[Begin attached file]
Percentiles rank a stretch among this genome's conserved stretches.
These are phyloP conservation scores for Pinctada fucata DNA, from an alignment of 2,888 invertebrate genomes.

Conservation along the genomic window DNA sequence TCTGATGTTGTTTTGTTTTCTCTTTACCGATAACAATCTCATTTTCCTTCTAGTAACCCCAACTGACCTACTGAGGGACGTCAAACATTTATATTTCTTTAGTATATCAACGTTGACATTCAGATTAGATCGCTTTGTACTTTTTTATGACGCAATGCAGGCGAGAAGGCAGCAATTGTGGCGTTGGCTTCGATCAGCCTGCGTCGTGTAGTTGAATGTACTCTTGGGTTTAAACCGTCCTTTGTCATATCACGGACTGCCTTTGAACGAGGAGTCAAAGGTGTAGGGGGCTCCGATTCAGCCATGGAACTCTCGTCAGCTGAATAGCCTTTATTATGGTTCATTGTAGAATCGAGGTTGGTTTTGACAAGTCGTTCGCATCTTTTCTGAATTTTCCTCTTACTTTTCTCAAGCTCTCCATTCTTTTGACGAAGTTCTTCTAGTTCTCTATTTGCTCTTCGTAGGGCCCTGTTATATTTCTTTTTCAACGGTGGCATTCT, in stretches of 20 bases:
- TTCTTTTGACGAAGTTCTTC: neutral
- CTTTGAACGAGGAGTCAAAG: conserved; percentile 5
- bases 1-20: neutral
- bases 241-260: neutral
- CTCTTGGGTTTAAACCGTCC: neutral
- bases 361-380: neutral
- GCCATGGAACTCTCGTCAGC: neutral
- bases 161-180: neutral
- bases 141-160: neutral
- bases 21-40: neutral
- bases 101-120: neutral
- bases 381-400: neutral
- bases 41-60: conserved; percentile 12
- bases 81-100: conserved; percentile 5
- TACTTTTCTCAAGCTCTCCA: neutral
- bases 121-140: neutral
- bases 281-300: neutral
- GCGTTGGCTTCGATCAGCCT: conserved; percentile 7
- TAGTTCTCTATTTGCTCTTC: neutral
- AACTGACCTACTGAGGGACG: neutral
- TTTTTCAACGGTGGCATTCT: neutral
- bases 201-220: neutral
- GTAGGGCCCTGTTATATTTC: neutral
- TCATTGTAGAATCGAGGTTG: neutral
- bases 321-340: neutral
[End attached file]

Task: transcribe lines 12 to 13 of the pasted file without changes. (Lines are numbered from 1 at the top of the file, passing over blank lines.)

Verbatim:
- bases 141-160: neutral
- bases 21-40: neutral